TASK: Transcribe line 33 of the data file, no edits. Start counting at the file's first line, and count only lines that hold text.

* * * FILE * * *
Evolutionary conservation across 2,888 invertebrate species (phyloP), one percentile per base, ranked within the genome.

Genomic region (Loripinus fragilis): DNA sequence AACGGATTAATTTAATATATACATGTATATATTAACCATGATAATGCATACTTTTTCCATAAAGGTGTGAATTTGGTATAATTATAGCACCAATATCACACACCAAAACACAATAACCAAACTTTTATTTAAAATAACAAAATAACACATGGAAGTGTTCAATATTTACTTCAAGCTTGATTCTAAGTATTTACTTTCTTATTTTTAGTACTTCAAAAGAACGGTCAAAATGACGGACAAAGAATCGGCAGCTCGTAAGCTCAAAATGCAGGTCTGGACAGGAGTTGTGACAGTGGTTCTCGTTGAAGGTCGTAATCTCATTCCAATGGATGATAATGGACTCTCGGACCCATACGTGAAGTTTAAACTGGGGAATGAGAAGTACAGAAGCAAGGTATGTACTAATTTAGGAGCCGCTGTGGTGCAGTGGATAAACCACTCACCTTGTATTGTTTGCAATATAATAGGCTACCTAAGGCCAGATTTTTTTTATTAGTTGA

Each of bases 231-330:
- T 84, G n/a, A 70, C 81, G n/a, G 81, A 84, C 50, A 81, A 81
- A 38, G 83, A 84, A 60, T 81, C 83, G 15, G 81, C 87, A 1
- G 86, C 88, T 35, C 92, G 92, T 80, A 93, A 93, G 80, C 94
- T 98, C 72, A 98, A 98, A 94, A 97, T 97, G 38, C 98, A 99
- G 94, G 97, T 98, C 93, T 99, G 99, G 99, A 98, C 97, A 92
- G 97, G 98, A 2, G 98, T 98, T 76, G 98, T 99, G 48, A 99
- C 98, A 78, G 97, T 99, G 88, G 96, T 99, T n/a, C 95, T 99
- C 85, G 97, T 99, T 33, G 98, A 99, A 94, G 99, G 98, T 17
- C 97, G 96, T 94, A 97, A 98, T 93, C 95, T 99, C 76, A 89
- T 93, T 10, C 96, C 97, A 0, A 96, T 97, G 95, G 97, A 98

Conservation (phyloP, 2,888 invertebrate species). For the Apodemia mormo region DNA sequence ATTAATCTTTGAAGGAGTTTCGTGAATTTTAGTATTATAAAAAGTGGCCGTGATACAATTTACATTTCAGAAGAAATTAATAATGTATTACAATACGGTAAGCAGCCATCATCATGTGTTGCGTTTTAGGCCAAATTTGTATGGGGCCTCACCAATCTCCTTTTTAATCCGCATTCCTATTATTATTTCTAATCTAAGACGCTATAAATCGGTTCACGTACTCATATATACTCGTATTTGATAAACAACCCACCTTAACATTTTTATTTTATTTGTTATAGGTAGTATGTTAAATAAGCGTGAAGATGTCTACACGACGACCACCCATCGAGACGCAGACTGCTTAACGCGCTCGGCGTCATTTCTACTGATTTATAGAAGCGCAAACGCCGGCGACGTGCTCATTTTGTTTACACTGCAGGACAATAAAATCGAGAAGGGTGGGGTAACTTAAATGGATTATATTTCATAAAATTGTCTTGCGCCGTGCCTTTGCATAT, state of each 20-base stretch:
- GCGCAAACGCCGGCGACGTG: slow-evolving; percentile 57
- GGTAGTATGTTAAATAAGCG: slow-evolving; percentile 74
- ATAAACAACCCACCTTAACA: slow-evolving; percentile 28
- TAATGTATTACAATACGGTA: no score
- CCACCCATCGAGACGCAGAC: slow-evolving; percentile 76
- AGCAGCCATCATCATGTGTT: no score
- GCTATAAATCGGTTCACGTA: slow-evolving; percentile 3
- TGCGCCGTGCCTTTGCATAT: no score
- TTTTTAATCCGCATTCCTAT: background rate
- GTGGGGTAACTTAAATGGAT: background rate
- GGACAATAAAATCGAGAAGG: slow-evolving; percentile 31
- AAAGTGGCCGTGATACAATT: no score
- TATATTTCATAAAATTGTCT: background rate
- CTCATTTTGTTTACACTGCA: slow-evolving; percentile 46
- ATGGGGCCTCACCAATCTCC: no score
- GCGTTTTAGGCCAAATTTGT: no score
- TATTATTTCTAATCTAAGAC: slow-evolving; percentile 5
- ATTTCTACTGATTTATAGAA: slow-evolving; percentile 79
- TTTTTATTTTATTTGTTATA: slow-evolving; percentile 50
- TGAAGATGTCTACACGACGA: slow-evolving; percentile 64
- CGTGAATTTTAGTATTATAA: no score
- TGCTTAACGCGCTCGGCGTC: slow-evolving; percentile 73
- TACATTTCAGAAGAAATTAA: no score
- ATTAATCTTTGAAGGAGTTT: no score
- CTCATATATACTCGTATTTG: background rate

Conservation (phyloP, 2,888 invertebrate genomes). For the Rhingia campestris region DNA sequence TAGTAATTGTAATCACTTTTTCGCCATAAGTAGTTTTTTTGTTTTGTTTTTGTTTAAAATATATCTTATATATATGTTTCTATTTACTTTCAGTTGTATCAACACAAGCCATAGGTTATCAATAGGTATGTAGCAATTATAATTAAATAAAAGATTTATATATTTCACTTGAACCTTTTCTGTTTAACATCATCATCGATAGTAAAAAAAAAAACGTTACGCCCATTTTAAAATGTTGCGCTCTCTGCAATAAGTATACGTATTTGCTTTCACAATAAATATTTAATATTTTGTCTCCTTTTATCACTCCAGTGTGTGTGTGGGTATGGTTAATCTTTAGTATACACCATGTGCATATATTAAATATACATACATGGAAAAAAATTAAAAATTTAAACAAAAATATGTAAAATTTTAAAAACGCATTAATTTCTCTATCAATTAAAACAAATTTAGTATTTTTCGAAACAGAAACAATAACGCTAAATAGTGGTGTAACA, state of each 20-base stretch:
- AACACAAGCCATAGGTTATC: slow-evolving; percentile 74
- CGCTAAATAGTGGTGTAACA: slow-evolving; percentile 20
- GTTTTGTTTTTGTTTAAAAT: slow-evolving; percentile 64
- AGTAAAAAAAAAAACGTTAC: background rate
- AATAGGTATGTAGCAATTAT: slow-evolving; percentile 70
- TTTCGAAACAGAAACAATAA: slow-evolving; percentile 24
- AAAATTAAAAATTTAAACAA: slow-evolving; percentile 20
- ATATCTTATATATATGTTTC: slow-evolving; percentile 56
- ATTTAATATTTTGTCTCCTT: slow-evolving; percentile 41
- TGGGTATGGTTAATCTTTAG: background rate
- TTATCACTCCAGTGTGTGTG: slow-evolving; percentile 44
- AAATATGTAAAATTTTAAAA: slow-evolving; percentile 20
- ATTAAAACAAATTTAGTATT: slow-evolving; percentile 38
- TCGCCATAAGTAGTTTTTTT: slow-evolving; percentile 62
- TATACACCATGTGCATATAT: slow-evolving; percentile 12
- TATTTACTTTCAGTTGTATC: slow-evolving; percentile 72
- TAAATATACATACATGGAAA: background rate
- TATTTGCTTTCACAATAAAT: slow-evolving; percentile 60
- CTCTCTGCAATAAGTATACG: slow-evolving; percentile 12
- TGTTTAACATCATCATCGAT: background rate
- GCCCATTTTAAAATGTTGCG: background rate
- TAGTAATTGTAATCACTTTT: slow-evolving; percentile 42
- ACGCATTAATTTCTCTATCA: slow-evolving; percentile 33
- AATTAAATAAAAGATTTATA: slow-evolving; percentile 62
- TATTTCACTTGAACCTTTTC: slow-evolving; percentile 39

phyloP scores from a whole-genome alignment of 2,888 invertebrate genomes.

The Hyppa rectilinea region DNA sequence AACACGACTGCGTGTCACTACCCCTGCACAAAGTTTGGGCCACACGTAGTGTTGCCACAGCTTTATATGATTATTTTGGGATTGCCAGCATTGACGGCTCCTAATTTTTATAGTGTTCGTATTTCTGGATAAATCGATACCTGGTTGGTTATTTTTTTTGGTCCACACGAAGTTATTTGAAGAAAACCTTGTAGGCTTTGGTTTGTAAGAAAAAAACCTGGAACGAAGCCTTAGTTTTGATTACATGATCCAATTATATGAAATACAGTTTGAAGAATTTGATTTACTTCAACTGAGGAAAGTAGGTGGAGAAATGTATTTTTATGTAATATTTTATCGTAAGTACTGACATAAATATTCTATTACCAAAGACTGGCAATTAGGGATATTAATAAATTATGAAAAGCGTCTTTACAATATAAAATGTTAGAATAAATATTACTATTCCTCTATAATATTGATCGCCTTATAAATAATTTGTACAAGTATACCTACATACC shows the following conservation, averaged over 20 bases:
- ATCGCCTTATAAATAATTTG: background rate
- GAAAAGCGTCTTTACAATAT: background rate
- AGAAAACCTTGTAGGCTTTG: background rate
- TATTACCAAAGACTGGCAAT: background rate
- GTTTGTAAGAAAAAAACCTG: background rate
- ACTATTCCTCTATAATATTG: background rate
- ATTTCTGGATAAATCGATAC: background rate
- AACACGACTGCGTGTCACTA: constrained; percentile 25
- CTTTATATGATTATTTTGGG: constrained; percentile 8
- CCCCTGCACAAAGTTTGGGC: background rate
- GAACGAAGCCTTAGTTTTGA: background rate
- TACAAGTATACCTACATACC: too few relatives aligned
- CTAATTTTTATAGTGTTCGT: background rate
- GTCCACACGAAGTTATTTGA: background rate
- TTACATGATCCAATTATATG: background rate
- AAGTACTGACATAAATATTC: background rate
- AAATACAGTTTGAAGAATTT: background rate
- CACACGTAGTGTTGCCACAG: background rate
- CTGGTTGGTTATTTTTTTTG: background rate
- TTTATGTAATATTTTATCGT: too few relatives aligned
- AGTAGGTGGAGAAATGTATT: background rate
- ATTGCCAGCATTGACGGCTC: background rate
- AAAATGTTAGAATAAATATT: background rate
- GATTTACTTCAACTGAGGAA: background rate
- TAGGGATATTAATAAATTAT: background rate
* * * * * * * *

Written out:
- TTTTTATTTTATTTGTTATA: slow-evolving; percentile 50